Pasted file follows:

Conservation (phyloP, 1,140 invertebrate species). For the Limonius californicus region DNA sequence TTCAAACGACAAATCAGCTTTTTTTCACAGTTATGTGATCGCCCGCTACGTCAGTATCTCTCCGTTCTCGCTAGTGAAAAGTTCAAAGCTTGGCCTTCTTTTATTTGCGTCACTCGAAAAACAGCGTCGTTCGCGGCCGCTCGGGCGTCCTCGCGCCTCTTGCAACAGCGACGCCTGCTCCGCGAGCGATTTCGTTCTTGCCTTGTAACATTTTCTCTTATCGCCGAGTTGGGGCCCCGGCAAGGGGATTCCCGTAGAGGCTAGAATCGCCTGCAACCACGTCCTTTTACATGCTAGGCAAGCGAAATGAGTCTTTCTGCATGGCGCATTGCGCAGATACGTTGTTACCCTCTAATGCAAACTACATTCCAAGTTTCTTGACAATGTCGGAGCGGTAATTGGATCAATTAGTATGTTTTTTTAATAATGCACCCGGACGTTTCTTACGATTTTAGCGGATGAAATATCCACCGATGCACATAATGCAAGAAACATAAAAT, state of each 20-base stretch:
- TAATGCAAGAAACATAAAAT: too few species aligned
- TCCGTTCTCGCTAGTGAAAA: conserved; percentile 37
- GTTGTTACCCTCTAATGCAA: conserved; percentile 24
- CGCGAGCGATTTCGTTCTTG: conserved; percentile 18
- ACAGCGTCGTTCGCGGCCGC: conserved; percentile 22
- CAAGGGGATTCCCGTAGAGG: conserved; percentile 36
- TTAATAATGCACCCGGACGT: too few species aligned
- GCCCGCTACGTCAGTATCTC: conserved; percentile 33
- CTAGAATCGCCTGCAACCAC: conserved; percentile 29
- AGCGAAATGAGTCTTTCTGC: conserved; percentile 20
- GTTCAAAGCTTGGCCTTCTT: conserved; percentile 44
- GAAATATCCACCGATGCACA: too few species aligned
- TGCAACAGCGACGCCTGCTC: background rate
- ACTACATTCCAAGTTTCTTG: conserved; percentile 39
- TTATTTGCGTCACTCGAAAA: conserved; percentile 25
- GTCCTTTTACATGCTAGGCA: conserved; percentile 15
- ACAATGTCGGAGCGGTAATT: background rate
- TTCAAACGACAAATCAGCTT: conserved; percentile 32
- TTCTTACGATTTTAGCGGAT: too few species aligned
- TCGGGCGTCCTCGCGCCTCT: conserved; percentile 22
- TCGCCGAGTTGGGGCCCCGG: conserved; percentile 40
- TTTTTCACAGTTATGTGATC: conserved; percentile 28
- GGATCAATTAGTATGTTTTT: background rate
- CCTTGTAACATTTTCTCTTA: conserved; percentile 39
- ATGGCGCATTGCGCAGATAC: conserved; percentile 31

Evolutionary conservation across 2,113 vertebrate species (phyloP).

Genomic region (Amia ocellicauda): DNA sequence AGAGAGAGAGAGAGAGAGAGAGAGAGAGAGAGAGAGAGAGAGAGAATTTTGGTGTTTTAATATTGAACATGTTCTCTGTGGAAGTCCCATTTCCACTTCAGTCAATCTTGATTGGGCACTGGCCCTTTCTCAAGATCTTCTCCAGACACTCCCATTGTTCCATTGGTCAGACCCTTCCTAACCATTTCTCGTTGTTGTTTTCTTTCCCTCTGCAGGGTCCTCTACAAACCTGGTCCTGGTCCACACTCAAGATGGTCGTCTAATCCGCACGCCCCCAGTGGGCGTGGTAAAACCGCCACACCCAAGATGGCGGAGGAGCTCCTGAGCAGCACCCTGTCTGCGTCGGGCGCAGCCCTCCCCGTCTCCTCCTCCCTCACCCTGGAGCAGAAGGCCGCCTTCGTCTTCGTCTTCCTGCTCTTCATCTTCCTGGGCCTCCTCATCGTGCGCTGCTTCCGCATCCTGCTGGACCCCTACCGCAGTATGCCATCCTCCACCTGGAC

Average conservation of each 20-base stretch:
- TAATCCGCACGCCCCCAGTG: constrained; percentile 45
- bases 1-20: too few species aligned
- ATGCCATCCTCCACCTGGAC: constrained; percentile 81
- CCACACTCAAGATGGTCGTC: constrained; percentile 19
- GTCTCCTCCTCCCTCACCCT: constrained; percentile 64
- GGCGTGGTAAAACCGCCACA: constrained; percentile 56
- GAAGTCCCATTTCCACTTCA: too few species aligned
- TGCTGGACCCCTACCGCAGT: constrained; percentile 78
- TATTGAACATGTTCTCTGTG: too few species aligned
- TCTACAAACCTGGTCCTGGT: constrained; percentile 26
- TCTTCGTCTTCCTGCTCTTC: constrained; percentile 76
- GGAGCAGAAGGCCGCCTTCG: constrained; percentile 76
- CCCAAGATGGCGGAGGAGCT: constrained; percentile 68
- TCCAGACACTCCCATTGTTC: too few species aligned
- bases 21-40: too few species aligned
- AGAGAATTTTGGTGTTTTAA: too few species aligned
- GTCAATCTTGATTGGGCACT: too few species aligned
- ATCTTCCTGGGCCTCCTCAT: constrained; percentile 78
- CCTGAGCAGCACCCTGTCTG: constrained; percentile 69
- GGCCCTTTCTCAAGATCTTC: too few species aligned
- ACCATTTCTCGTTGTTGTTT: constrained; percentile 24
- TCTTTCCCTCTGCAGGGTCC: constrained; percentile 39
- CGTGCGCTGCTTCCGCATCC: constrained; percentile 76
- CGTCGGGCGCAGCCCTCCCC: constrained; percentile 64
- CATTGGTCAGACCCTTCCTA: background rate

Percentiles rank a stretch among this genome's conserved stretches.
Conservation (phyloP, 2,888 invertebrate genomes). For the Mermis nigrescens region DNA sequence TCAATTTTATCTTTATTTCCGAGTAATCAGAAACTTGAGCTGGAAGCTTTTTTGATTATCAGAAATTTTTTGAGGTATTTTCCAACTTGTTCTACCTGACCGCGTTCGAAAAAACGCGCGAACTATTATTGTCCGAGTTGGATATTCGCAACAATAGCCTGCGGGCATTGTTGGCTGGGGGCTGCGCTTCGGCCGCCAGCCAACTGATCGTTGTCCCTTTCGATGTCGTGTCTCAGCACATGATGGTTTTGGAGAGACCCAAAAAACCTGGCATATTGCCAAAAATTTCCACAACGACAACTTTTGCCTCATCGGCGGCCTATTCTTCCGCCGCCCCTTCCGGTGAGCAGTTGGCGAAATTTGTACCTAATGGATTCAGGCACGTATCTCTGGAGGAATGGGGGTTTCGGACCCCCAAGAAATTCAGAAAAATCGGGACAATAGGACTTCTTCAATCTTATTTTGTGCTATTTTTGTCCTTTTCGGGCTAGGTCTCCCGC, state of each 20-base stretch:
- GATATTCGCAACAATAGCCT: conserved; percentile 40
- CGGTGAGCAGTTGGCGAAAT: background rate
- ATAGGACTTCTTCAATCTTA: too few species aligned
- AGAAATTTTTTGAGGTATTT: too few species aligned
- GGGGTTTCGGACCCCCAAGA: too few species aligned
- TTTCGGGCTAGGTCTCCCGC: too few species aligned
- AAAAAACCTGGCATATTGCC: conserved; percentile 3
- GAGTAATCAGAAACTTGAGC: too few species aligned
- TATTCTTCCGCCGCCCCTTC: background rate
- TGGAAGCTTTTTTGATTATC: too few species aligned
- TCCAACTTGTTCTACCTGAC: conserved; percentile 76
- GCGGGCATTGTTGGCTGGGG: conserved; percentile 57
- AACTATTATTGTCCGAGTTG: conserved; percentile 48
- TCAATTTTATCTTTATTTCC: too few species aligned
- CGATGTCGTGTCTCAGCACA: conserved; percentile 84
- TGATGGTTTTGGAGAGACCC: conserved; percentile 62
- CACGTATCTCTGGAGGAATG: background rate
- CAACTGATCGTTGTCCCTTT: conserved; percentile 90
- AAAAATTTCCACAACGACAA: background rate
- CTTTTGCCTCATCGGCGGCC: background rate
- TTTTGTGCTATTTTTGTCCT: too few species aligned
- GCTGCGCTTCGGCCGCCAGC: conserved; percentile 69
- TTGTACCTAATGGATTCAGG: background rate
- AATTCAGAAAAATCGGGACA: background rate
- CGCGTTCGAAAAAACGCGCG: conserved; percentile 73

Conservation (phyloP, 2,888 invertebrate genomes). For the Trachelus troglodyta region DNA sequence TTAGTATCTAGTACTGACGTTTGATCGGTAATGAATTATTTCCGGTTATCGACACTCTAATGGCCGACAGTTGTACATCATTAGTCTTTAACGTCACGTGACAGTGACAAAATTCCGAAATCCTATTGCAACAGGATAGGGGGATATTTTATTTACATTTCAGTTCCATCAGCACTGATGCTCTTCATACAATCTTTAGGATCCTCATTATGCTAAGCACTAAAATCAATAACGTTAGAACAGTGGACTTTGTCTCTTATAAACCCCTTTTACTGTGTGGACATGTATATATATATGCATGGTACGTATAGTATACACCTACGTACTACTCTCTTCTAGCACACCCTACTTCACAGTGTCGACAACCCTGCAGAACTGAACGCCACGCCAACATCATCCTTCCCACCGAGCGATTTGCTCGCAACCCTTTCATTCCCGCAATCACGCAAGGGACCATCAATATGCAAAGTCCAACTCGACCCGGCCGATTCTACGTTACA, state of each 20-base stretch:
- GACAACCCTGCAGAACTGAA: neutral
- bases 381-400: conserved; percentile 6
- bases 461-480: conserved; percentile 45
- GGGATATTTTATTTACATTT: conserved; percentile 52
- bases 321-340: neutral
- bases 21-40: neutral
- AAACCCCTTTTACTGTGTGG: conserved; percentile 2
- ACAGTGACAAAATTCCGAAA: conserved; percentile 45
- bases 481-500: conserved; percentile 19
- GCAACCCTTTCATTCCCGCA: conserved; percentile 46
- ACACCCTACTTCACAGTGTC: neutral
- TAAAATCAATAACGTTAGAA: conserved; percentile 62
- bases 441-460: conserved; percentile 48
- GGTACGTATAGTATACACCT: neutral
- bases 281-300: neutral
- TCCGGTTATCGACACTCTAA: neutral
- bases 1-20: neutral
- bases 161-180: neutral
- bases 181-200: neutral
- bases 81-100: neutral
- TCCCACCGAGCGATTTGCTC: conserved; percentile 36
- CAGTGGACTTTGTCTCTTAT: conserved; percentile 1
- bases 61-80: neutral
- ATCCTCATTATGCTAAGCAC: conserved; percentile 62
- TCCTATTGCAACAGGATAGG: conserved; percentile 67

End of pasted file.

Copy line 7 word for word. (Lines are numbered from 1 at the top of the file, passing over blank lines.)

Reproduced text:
- CAAGGGGATTCCCGTAGAGG: conserved; percentile 36